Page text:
Last week, Bwog’s online television aficionado Rob Trump discussed The Burg. Trump returns this weekend with thoughts on Michael Cera’s latest venture, Clark and Michael.
Anyone who recently saw Pineapple Express probably caught the following trailer to Nick and Norah’s Infinite Playlist:
If your reaction to that was, “MICHAEL CERA WHY?” then congratulations, you have a soul.
Michael Cera is a talented and hilarious actor, but I’m a little nervous for him. It seems like he’s basically taken the same role four times now, just progressively worse-written versions of it. (Arrested down to Superbad down to Juno down to Playlist, if you’re keeping track.) I personally am not really tired of that awkward schtick of his yet, so it’s fine by me if he doesn’t start showing range now. But what he ought to do for his career is to only take the really well-written stuff of that same vein.
Or, alternatively, maybe he could write his own stuff. And that overlong introduction brings us to this week’s webseries, Clark and Michael.
Clark and Michael is comprised of ten episodes, about ten minutes long each, that premiered online last summer. It stars Michael Cera and Clark Duke as mock versions of themselves trying to write and sell a sitcom to a network. If that sounds like the self-aware plotline from the fourth season of Seinfeld, well, yeah, it is. And in the first few episodes, there are even quite few jokes that are almost exact copies of the relevant Seinfeld jokes. (If you’re curious as to what I’m talking about, watch the Seinfeld episode “The Pitch”/”The Ticket” and then watch Clark and Michael‘s fifth episode. Cera is Jerry; Duke is George.) The really unfortunate thing about this is that those first few episodes, with the largest presence of the borrowed plot, are the strongest. After that, the plotlines often spiral off into nowhere or dead-end and abruptly ressurect.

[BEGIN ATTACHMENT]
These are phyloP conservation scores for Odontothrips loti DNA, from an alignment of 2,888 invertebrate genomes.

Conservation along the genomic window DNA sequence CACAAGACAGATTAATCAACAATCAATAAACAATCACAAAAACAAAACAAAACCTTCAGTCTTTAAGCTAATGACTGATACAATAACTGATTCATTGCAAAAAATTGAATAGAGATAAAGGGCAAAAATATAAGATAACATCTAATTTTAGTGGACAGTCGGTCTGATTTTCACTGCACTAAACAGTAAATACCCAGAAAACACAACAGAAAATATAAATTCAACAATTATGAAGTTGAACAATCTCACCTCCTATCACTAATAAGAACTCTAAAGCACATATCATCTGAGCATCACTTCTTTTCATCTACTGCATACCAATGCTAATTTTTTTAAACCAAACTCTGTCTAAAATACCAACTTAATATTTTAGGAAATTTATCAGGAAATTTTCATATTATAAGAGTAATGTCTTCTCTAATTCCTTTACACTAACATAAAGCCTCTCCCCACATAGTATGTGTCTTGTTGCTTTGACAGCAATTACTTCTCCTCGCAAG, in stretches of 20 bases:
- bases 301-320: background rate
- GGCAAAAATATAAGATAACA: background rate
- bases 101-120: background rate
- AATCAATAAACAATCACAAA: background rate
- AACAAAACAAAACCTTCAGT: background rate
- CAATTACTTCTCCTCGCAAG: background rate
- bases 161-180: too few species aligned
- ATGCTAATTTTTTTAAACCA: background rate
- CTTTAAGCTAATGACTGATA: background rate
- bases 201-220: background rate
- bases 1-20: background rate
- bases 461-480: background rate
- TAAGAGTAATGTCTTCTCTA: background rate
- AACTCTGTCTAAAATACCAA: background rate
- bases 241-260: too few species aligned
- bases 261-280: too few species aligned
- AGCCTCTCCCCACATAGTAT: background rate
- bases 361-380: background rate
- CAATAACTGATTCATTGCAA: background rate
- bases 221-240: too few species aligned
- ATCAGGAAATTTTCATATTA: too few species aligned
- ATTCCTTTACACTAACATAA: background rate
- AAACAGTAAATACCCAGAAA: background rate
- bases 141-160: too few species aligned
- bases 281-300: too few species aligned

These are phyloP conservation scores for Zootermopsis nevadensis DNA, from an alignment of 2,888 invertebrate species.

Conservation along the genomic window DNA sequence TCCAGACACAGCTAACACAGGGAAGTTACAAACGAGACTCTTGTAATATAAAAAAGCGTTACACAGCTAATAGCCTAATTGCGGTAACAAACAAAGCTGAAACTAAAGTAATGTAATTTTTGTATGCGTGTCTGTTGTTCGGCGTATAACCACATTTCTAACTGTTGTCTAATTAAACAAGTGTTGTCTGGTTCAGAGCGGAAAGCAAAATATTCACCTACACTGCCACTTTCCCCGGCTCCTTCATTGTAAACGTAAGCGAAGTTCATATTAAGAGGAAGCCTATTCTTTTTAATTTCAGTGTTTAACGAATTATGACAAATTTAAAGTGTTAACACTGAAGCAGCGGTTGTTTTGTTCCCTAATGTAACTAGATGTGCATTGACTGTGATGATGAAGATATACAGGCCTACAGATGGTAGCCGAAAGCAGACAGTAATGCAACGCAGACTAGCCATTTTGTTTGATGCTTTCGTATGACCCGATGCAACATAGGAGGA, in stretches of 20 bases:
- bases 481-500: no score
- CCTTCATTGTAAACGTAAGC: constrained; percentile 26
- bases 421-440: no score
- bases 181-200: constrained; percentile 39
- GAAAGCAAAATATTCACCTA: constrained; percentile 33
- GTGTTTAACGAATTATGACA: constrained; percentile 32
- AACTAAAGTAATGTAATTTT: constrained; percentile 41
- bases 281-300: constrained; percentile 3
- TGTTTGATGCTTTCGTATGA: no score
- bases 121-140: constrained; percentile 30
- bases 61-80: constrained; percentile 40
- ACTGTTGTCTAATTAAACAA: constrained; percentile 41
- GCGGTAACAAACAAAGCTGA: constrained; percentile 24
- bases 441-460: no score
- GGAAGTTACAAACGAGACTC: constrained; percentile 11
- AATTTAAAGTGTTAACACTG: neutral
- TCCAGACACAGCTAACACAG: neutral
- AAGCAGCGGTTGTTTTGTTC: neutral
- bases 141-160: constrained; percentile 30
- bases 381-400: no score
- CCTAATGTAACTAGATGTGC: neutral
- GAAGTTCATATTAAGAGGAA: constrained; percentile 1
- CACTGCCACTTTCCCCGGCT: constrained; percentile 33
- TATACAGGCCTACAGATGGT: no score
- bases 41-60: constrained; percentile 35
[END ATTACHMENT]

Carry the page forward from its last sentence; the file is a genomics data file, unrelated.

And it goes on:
But never mind dramatic concerns: is it funny? Yes. It is. If there’s a real take-home from this series, it’s that Clark Duke (whom you know either from his one line in Superbad or the Sex Drive trailer… or Greek?) is absolutely side-splitting and good enough to act alongside Michael Cera and hold his own. Cera’s character is similar to the other stuff he’s done, but darker in a satisfying way. Between the two of them and the rotating cast of A-list indie-comedy guest stars (Mitch Hurwitz, Patton Oswalt, David Cross, and Eric Wareheim, to name a few), the show is likely to get a laugh or two out of you from most episodes, if not all of them.
So is the show good enough to quell my worries about Cera and convince me that he can always fall back on writing his own stuff? Well… no. But it is funny and worth watching. Here’s my final recommendation: if you like Cera’s style of comedy, watch the whole thing, just not more than one or two episodes at a time, or the lack of through-lines gets annoying. If you’re interested in previewing it, episode 4 is probably my favorite. Oh, and if you make it through all ten, your reward is a reference to Columbia in the closing minutes.
Feel free to use the comments to let me know what you think of Clark and Michael or to make suggestions about which web series you’d like to see discussed next week.